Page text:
Title

Determining the causes and consequences of speciation in western North American scincid lizards of the Plestiodon skiltonianus species complex (Squamata: Scincidae)

Date of Completion

January 2005

Keywords

Biology, Ecology|Biology, Zoology

Degree

Ph.D.

Abstract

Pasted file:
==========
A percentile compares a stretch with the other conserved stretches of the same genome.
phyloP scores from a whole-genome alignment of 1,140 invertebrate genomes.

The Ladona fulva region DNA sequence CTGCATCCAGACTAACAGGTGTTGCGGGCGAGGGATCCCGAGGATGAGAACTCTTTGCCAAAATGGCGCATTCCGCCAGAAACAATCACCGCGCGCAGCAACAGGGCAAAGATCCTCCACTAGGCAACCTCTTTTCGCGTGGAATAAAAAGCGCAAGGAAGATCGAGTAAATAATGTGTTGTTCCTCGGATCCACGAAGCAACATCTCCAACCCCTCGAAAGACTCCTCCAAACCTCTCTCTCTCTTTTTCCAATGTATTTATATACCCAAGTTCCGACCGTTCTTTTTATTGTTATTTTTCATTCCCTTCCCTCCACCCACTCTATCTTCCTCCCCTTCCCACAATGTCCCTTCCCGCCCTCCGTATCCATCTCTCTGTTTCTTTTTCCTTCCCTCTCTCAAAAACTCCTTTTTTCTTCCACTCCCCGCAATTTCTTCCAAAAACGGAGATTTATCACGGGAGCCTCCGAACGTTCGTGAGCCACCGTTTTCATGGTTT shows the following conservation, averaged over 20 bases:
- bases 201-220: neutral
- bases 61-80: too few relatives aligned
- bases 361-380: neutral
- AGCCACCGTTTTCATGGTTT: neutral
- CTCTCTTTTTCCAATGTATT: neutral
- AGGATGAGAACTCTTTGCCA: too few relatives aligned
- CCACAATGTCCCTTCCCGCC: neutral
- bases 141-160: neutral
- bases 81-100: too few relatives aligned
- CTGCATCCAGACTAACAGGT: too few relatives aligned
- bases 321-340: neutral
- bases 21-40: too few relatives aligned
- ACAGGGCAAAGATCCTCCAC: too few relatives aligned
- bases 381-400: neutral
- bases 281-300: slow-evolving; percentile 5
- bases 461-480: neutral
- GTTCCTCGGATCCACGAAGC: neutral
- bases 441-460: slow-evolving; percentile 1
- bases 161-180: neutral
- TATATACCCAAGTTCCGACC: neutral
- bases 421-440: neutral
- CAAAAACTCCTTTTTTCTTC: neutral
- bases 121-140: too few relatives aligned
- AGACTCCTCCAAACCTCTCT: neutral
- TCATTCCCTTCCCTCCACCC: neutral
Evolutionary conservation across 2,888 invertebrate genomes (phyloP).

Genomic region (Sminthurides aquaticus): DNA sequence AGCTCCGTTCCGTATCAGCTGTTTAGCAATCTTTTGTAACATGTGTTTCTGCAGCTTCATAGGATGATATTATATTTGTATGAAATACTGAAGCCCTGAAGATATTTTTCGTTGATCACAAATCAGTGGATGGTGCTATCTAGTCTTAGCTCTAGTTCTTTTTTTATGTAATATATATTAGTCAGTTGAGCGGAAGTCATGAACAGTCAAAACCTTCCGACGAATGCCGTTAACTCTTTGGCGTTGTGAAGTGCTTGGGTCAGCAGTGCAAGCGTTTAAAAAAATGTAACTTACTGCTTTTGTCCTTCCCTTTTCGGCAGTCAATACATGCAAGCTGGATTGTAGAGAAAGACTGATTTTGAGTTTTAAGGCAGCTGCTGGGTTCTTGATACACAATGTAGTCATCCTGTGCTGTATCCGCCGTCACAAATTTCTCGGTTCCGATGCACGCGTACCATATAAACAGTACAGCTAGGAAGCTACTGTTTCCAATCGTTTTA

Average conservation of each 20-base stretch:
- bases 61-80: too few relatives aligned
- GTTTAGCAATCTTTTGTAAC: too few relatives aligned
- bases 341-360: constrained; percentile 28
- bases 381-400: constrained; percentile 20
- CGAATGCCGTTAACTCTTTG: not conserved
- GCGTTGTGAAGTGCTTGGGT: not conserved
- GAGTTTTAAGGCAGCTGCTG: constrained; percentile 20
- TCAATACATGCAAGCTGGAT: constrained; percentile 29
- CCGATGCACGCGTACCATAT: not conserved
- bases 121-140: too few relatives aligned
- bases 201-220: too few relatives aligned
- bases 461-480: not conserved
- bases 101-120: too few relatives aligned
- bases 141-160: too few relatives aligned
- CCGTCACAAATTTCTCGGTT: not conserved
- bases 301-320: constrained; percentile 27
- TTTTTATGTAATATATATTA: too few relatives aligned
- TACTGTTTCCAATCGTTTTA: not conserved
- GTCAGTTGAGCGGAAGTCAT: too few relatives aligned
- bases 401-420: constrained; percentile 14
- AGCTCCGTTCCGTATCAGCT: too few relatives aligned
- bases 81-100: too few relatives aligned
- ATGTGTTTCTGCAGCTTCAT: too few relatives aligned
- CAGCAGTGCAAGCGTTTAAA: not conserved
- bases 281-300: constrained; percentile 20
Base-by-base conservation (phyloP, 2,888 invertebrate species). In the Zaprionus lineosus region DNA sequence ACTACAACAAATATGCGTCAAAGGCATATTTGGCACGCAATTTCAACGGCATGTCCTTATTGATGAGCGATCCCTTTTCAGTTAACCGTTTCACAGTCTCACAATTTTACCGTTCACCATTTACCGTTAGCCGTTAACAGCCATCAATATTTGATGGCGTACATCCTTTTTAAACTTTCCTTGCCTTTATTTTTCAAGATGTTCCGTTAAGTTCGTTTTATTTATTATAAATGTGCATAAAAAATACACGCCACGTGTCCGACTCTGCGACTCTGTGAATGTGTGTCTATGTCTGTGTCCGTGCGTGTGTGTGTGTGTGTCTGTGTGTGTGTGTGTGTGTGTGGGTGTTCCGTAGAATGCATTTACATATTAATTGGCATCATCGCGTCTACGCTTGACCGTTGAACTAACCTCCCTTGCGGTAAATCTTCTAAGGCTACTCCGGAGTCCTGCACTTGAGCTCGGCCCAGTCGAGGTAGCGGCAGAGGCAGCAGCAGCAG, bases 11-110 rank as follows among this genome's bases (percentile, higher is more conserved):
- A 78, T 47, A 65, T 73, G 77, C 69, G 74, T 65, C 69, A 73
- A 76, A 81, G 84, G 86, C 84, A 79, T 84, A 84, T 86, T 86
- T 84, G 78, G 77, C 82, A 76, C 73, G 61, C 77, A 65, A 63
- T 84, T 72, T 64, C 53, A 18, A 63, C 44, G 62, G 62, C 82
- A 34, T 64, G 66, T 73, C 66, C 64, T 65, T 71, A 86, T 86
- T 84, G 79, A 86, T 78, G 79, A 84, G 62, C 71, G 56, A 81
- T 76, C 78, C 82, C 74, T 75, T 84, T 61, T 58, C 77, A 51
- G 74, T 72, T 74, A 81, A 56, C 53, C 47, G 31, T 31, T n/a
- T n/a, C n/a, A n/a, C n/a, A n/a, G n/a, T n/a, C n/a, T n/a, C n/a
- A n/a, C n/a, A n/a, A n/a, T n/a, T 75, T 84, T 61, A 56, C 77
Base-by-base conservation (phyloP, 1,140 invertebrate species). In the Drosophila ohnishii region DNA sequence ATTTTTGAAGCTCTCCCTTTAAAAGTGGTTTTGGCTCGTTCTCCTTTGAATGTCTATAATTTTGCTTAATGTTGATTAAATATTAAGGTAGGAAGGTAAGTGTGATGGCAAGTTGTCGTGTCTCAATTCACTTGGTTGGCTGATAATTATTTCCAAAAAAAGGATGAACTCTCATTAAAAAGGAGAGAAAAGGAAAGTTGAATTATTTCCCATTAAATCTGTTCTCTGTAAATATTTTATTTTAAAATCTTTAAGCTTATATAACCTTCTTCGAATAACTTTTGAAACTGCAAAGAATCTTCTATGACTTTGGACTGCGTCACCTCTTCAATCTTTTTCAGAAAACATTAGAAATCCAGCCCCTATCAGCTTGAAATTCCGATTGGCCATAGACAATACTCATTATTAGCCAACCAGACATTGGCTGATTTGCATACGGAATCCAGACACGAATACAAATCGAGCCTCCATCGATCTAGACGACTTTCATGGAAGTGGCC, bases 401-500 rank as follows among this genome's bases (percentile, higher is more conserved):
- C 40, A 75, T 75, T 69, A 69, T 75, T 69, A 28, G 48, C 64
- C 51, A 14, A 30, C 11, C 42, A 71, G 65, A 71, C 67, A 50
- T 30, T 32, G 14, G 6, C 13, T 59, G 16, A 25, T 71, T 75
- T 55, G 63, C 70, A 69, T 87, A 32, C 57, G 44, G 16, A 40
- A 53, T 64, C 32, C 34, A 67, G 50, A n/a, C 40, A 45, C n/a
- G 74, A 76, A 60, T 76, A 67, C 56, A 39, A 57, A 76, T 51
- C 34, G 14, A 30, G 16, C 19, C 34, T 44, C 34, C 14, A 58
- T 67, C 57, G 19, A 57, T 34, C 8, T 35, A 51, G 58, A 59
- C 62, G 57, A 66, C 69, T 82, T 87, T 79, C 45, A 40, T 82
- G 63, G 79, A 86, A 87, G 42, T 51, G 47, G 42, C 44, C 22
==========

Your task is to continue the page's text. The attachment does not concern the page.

This dissertation investigates a candidate example of parallel speciation in North American scincid lizards of the Plestiodon skiltonianus species group. Parallel speciation occurs when morphologically similar but phylogenetically distant populations are more reproductively compatible than are morphologically differentiated but closely related individuals. The skiltonianus group consists of two ecotypes that differ primarily in adult body size. A molecular phylogeny based on mtDNA showed that the larger ecotype, P. gilberti, evolved multiple times independently from within the smaller ecotype, P. skiltonianus. Although clades with opposite ecomorphology appear to be reproductively isolated, circumstantial evidence indicates that gilberti clades in secondary geographic contact may not be. ^ The first two chapters provide explicit tests of the parallel speciation hypothesis. Chapter 1 describes mate compatibility experiments using wild-caught skinks that were designed to separate the effects of genetic differentiation, geographic separation and body size differentiation on mate compatibility. The difference in body size has a significant effect on the probability of copulation, whereas the other variables do not. I argue that the body size effect results from a mechanical constraint on copulation likely to be general for lizards. ^ Chapter 2 describes a complementary molecular study using AFLP markers that was designed to test whether there is ongoing nuclear gene flow between gilberti clades, which come into geographic contact in the southern Sierra Nevada. Bayesian analyses show that the degree of population differentiation increases with increasing distance from the mtDNA contact zone; this provides evidence for gene flow between independently evolved clades of gilberti. To my knowledge, the skiltonianus group provides the first example of parallel ecological speciation in which the lineages that evolved in parallel are merging in nature. ^ Chapter 3 examines patterns of morphological variation. Morphological variation is largely partitioned by sex and ecomorph. Subtle differences were also detected between the clades of gilberti, but these clades overlap substantially in morphology, emphasizing their morphological parallelism. ^ Chapter 4 investigated broad-scale patterns of morphological evolution in North American Plestiodon. Comparative phylogenetic analyses were used test alternative hypotheses of character evolution, with the goal of providing insight into the developmental mechanisms that shaped the current morphological diversity. ^